The old rule of the music biz used to be that record sales drive concert sales, and vice versa.
But its tough these days to find an act that can deliver robust album sales and move concert tickets.
Apart from Justin Timberlake — whose “Futuresex/LoveSounds” is the seventh highest selling album of the year (998,000 copies) and whose tour is No. 2 on the concert chart ($42.3 million gross) — few acts placed prominently on both mid-year tallies.
Concert promoters will say its nothing new, but for more than a decade they’ve fretted about the paucity of artists with staying power as arena or even stadium acts.
The concert biz has been suffering since the 1990s, when hip-hop acts that didn’t tour displaced rock acts on the music sales charts. With each wave of a rock re-emergence, concert promoters cross their fingers that it will mean a return to the days of bands working the road as part of an effort to sell records.
Besides Timberlake, only 12 acts appear on Nielsen SoundScan’s year-to-date top 50 in album sales and on Pollstar’s top 50 in concert ticket sales. There is not a single hip-hop act or R&B performer on Pollstar’s top-selling concerts list; in the Nielsen Soundscan top 50 of single-artist albums, 13 are in those two genres.
Differences between the two January-July tallies also make clear that acts that do tour are not doing so in conjunction with the release of an album. And the ones that are may only be able to fill moderate-sized venues.
Maroon 5, which could sell 2 million copies of late-May release “It Won’t Be Soon Before Long,” won’t tour the States until the end of September. If the band doesn’t register a second hit from the album by then, it’s likely the album will stall at about 15,000 disc sales per week, hit a cume of 1.5 million and promoter Live Nation may have considerable ticket inventory on its hands.
On the other side of the equation, Toby Keith is booked solid through Sept. 29 and should make the year-end list of top-grossing concert tours. But his album “Big Dog Daddy” will need to keep showing legs to get into the upper reaches of the year-end SoundScan chart. Disc opened at No. 1, selling 204,000 copies, and in the three weeks that followed sold another 155,000. A good rule for most albums is that they should be able to sell in four weeks the same number of albums sold in their debut session. Kelly Clarkson had planned to promote her album “My December” with an arena tour that would begin a month after the album’s release. But ticket sales started out slow, she fired her manager and the tour was canceled — all prior to the June release of “My December.”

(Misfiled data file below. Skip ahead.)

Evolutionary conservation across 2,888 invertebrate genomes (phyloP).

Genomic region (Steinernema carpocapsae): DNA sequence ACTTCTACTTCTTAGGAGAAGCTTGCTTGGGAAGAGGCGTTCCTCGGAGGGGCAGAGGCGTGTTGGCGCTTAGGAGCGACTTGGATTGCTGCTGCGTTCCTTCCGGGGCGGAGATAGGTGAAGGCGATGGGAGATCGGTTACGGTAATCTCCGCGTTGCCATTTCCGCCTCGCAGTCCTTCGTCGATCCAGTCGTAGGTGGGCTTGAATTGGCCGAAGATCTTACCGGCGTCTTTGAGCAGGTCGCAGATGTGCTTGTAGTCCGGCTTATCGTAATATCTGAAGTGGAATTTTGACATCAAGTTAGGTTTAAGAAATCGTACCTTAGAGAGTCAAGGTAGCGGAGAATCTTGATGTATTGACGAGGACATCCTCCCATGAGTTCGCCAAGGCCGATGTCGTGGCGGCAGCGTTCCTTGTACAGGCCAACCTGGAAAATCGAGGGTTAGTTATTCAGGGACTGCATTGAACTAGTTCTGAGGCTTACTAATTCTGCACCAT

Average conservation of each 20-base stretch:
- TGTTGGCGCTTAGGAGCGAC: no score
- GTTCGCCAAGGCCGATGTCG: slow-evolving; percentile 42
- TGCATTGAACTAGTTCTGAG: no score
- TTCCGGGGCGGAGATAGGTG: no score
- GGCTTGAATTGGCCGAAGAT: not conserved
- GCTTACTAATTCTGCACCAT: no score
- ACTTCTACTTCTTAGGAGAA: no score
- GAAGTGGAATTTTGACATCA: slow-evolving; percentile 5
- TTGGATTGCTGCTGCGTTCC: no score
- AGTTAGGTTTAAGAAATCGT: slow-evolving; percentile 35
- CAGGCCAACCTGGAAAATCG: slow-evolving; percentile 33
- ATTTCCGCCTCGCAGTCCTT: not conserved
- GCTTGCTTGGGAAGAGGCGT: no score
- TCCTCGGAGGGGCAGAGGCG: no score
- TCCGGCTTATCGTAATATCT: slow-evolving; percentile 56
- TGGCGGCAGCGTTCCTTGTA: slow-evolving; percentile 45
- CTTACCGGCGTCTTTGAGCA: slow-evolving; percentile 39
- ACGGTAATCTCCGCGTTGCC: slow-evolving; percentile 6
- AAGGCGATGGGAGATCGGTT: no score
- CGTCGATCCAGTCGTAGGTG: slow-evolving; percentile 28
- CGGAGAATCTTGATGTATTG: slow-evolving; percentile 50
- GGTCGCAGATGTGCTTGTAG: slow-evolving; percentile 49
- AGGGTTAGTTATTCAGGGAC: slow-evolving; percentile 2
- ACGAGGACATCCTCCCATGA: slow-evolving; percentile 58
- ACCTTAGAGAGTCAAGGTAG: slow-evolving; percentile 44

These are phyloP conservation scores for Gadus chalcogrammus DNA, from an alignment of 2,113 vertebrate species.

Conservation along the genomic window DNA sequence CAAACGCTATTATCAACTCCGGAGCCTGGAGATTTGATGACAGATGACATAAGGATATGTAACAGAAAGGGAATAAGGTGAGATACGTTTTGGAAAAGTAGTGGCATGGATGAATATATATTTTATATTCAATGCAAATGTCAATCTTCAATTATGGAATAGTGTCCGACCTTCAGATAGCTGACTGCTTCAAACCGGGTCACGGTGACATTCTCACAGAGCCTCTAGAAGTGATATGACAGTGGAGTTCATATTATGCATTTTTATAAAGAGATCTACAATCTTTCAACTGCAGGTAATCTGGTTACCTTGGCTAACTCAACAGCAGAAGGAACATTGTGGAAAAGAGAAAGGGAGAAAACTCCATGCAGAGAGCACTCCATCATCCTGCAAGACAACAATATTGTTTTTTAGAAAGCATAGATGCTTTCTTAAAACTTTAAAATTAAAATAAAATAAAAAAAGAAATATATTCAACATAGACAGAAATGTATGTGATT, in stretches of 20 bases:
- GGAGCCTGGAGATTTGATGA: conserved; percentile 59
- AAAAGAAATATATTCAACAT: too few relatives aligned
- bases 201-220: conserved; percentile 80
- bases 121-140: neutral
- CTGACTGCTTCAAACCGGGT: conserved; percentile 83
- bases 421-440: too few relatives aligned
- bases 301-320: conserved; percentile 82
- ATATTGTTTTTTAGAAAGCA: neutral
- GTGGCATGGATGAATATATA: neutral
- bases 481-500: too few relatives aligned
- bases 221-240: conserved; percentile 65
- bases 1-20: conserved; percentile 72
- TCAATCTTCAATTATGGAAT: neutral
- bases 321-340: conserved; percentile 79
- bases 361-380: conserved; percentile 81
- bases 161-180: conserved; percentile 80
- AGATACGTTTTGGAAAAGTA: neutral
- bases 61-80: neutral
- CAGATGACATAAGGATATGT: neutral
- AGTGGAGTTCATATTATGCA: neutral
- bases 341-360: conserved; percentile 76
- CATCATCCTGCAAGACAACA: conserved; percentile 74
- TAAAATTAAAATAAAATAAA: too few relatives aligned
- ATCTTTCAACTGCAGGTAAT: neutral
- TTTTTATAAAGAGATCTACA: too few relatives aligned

One former member of Clarkson’s camp says she would have needed a hit single or two to sell out arenas and that too many of her advisers were ignoring the fact that she had only sold 60%-70% capacity on her previous tour, one that accompanied her multimillion-selling second album.
On paper at least, Tim McGraw, Nickelback, Gwen Stefani, John Mayer, Josh Groban and Red Hot Chili Peppers appear to be striking a better balance in terms of drawing income from both ticket and music sales. McGraw, for example, has sold 883,000 copies of “Let It Go” and pulled in $23 million on the road doing shows with wife Faith Hill. Stefani’s “Sweet Escape” has sold 734,000 copies and her concert gross has hit $24 million.
It is highly likely that seven of the first half of the year’s top 10 concert attractions — Rod Stewart, the Police, Celine Dion, Roger Waters, Christina Aguilera, Eric Clapton and Groban — won’t crack the year-end top 10 in album sales.
Similarly, prospects are not good for the top mid-year music sellers to catch up on the concert sales roster. The year’s music top seller, Daughtry, is opening shows for Nickelback and playing state fairgrounds through early November. No. 2 CD seller Norah Jones was looking at empty seats when she played the 5,700-capacity Greek in L.A. earlier this summer and is spending the next month and half in Europe.
Linkin Park could work its way onto the concert list — the group is at No. 4 in music sales — with its July 25-Sept. 3 North American tour of large venues.